How to get there:
West to east:  Snake Range with Wheeler Peak, Snake Valley, Confusion Range.
Click photo to view (from ArcGIS online).

Tuesday, December 11, 2012

Excruciatingly Beautiful

Cacti are odd plants -- they lack leaves, photosynthesis takes place in their fat green stems, and most are covered with pain-inducing spines.  Yet they are charismatic.  We find their unusual forms striking, beautiful, even enchanting.
Echinopsis mamillosa, an easter lily or sea urchin cactus of Bolivia.  Photo by Stan Shebs.
Various species of Parodia cacti (South America).  Photo by Karelj.
“In a Sahuaro forest, Arizona”   Lollesgard Specialty Co., Tucson.  Published 1936.

Their vicious spines are lovely too -- arranged as they are in such elegant patterns.
Spines of Echinocereus viridiflorus, a hedgehog cactus.
Coryphantha vivipara, a pincushion cactus.  This one is recovering from a fire.
Cacti are not the only spiny plants in the world, though spines often prompt people to call a plant a cactus.  When I lived in northeast Wyoming, I was a resident botanist of sorts and one day Shirley asked me “What’s that cactus in my garden with yellow flowers and leaves like a watermelon?”  I was puzzled, though I should have guessed from her apt description. It was buffalo bur (Solanum rostratum) -- quite spiny but not a cactus.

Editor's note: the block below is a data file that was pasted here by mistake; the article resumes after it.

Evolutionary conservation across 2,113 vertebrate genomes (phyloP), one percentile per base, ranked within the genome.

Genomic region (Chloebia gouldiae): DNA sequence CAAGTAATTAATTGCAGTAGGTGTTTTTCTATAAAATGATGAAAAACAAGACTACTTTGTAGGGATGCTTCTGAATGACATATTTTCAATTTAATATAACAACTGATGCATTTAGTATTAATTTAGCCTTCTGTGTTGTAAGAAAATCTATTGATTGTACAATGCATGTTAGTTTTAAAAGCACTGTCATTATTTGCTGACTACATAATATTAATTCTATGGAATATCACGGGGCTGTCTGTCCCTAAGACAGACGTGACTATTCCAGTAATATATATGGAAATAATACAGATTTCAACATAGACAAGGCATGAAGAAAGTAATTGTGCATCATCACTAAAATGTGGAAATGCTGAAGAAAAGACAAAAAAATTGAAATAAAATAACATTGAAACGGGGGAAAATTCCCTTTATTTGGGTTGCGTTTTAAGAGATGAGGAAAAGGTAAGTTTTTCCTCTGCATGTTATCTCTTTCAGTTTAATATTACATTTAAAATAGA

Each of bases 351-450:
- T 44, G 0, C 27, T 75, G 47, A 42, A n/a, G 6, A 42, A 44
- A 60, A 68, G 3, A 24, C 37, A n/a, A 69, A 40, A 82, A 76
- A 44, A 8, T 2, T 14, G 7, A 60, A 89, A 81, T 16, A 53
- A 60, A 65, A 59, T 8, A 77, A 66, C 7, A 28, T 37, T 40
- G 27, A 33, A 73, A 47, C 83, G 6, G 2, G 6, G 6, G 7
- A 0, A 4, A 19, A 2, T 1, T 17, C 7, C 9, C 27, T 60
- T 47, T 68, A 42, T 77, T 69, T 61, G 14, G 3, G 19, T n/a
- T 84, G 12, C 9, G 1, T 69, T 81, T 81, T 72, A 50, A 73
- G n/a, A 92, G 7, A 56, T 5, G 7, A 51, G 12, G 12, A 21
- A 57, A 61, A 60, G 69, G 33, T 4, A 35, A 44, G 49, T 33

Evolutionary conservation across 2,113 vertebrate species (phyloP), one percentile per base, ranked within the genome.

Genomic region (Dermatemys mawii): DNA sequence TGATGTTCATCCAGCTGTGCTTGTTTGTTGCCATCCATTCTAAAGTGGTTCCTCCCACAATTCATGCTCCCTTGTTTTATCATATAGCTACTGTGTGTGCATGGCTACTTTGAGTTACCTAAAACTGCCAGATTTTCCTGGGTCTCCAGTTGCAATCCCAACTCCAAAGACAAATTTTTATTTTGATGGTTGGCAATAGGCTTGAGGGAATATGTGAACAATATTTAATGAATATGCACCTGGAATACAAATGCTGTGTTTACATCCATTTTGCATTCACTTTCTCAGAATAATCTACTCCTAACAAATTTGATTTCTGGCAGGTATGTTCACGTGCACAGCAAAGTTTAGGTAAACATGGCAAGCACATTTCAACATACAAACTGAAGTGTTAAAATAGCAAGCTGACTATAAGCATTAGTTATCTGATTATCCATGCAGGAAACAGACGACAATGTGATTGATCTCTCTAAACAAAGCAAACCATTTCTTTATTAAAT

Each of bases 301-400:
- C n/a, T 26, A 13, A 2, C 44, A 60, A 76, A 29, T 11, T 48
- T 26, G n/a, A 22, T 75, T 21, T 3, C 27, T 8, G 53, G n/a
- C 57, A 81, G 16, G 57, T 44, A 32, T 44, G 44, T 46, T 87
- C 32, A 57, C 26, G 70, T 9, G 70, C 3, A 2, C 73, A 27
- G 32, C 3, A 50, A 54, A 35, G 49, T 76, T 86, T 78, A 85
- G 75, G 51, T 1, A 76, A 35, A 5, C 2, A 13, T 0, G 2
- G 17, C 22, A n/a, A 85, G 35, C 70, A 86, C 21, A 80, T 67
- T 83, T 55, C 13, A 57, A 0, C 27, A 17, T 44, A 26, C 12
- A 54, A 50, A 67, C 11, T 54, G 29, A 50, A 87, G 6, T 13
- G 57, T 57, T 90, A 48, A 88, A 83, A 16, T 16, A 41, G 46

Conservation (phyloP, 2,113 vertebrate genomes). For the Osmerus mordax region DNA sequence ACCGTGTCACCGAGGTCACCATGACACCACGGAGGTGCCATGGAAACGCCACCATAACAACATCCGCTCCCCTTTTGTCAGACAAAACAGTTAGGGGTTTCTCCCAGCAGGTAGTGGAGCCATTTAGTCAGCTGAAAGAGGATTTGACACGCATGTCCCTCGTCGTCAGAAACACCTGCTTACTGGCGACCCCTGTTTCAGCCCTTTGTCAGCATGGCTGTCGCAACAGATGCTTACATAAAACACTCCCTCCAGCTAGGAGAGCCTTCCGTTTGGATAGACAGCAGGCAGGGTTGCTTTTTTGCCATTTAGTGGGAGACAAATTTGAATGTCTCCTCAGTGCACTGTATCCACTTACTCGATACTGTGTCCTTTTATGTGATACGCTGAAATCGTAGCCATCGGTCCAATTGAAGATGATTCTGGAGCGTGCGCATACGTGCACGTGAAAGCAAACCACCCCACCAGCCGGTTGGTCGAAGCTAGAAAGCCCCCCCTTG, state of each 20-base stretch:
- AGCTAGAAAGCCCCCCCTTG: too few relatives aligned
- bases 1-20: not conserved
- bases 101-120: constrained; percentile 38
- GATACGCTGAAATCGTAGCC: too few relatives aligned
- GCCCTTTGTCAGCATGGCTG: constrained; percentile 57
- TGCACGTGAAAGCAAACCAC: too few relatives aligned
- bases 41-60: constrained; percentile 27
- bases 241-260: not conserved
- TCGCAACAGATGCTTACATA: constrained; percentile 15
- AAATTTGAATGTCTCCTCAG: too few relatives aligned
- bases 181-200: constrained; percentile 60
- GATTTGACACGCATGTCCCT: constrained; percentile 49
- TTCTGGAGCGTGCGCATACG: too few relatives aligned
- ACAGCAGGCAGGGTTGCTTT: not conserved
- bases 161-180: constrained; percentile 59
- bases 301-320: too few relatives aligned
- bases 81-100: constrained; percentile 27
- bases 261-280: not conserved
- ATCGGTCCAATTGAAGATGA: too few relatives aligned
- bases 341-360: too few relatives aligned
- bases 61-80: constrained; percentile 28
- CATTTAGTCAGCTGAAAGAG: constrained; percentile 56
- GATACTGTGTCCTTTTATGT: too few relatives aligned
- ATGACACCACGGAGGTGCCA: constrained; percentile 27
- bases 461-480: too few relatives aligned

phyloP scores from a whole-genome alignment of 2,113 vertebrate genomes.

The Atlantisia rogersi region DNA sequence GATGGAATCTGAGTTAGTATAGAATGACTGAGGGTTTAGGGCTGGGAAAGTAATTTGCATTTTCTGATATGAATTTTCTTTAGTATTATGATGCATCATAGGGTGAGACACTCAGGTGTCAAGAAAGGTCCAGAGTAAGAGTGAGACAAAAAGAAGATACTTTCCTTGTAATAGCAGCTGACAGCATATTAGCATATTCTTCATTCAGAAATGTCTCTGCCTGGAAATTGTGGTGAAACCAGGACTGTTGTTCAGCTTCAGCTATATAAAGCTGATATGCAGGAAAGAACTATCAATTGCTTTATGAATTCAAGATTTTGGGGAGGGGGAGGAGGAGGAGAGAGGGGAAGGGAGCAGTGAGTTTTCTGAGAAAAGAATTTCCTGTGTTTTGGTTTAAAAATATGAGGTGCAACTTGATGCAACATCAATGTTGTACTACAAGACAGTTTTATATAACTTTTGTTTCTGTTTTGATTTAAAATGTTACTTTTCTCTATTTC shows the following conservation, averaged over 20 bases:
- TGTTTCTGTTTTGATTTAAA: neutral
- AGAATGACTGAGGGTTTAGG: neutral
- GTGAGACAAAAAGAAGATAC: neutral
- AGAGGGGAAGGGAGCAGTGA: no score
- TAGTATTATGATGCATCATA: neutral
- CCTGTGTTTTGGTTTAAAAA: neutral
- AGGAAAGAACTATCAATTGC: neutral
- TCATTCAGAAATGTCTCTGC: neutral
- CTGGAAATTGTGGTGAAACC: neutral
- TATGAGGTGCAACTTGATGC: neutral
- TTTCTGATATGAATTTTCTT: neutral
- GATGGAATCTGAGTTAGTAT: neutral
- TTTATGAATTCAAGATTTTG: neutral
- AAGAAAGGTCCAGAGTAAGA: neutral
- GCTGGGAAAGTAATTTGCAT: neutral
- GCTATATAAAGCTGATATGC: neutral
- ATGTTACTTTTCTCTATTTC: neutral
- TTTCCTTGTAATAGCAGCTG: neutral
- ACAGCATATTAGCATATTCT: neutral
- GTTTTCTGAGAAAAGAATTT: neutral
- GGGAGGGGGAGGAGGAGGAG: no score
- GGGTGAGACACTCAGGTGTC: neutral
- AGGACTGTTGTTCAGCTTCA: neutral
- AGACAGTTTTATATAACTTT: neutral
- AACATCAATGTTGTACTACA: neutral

Buffalo bur is a member of the Nightshade Family, like tomato, potato and eggplant.
Photo by Joseph Marcus, Lady Bird Johnson Wildflower Center.
Only in the cactus family (Cactaceae) are spines arranged in clusters.  These develop in leaf axils -- where the leaves join the stem.  But wait -- cacti don’t have leaves!  It turns out they do, but most are tiny and soon fall off.
Clusters of spines on a prickly pear cactus pad (Opuntia sp.).
The spines themselves often are referred to as highly-modified leaves, but we still aren’t sure.  There are two interpretations as to how spines developed evolutionarily.  They may be highly-modified leaves on specialized condensed shoots (side branches), or they may be modified bud scales (also modified leaves, which cover an embryonic shoot).

At maturity, spines and leaves are very different.  Spines have none of the usual leaf features, like blades, veins, stomates and photosynthetic tissue.  Instead, they contain fibers and thickened, almost woody epidermal tissue, neither of which is found in leaves. Thus different sets of genes are utilized during development.  Finally, spines are basically dead, while leaves are composed of living tissue.  So why call spines modified leaves? ... because both develop from the same type of embryonic structures -- leaf primordia.  Bud scales come from these primordia too, hence the confusion.  See Mauseth 1976 and 2006 for more details and discussion.
Prickly pear spine clusters:  large spines radiate outwards,  pale-colored glochids form clusters at base (click photo for closer view).

Members of the prickly pear subfamily (Opuntioideae) have two types of spines -- the normal type we’re used to seeing, and insidious hair-like little buggers called glochids.  The larger ones generally stay put when bumped, but glochids come off easily.  They can burrow into the skin, are hard to find, and sometimes seem impossible to remove.  Chart courtesy REI (click to view).